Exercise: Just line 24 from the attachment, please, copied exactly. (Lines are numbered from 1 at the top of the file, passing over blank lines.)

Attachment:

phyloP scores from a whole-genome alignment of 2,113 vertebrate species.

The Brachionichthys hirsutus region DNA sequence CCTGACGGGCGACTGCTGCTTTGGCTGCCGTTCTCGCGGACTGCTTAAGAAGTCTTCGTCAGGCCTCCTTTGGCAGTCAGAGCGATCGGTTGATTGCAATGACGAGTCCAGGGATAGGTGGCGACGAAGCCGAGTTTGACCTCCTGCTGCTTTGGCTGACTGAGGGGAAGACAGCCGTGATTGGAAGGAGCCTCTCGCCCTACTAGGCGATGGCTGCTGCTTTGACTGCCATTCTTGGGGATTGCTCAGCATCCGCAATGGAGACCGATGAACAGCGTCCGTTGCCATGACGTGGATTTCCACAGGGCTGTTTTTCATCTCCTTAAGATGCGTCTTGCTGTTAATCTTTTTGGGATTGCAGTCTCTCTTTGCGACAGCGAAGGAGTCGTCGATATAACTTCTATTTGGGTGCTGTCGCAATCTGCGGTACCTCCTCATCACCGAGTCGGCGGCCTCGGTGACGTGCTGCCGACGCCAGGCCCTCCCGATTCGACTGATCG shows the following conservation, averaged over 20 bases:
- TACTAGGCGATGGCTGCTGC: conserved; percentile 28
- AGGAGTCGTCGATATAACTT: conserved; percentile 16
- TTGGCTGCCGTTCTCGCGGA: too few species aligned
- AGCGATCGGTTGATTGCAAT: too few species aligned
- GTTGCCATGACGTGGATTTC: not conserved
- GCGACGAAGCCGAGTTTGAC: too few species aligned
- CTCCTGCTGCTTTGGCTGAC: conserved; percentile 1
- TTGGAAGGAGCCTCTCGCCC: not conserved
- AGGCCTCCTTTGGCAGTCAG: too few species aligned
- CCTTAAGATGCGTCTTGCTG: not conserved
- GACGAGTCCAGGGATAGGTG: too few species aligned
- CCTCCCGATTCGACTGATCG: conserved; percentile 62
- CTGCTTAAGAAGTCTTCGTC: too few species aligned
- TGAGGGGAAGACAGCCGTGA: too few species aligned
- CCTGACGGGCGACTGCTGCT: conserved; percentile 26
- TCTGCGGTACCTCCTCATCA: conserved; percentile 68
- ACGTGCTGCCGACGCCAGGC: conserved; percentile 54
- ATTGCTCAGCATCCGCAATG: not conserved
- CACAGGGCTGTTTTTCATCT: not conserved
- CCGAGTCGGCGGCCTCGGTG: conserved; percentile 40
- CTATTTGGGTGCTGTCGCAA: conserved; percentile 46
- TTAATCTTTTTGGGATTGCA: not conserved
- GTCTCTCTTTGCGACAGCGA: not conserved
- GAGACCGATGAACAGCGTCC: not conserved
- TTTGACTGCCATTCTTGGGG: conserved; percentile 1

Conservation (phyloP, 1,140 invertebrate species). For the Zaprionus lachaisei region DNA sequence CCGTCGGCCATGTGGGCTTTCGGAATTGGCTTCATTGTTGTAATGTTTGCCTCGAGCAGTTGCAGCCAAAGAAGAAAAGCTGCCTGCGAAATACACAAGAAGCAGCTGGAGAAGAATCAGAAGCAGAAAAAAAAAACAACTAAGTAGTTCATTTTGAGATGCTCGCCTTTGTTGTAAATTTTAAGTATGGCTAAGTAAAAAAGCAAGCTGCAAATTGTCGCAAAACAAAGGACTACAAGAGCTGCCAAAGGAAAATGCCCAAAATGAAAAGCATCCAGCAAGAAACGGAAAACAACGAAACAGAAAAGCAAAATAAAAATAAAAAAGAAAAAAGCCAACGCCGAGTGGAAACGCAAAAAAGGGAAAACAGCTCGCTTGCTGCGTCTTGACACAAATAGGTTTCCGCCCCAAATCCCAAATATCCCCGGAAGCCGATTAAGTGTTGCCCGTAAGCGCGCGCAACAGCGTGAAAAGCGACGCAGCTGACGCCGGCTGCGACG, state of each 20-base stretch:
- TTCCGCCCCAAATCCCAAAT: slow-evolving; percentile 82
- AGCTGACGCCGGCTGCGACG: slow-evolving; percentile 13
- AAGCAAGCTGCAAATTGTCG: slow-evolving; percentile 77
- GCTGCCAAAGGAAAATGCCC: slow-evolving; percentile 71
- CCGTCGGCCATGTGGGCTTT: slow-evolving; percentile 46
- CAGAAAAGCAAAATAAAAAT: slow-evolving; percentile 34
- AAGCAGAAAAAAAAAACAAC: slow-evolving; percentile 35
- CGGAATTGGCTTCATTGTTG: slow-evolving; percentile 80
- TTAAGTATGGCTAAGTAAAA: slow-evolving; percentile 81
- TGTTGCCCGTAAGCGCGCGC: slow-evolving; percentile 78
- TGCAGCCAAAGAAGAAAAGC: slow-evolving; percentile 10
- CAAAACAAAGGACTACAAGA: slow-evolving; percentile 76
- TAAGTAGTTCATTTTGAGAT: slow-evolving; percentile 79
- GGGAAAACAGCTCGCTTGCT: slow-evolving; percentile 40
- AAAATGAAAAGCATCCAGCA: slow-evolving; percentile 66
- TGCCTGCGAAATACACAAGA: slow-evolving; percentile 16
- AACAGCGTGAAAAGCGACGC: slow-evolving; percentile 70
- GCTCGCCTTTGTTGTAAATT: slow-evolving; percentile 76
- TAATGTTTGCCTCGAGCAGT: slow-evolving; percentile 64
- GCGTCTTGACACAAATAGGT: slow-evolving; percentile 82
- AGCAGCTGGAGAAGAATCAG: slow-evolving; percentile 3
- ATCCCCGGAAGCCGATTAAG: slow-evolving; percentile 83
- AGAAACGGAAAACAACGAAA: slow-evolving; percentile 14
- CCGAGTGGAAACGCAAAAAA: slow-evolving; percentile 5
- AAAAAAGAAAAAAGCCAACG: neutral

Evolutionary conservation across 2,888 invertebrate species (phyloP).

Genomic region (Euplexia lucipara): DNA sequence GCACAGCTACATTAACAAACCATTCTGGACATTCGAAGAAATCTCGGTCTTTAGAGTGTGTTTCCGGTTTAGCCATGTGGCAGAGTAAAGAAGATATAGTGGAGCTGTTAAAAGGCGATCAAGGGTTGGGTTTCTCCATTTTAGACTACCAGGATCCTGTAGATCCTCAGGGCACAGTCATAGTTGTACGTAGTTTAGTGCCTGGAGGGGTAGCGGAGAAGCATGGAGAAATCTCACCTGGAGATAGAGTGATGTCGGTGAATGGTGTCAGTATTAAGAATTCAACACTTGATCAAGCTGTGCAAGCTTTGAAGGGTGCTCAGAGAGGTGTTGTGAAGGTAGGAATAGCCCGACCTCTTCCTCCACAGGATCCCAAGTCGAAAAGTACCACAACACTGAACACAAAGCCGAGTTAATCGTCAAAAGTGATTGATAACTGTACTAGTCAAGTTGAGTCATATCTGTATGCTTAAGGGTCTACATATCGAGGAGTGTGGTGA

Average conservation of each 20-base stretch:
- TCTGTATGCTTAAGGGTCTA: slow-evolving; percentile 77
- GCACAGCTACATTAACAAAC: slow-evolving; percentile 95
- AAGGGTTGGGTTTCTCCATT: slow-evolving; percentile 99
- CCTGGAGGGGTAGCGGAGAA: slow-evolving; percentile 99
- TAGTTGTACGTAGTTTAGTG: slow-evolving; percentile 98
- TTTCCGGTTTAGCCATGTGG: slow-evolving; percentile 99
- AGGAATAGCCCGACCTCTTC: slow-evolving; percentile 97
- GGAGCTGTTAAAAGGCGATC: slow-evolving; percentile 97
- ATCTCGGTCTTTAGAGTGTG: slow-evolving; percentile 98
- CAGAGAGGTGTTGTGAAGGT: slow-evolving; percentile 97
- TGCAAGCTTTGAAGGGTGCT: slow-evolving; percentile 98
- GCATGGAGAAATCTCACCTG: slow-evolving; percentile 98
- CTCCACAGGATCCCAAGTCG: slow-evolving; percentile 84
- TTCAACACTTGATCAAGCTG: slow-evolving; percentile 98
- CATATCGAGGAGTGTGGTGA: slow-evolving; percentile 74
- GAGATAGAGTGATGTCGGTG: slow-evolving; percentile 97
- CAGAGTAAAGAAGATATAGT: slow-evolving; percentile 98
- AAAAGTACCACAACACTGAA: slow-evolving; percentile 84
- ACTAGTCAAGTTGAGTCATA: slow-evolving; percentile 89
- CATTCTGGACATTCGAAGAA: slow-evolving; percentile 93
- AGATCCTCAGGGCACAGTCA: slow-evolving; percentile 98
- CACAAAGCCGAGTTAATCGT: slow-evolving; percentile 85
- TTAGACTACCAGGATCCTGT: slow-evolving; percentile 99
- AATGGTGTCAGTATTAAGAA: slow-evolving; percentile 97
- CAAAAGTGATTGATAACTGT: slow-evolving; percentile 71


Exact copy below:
- TTAATCTTTTTGGGATTGCA: not conserved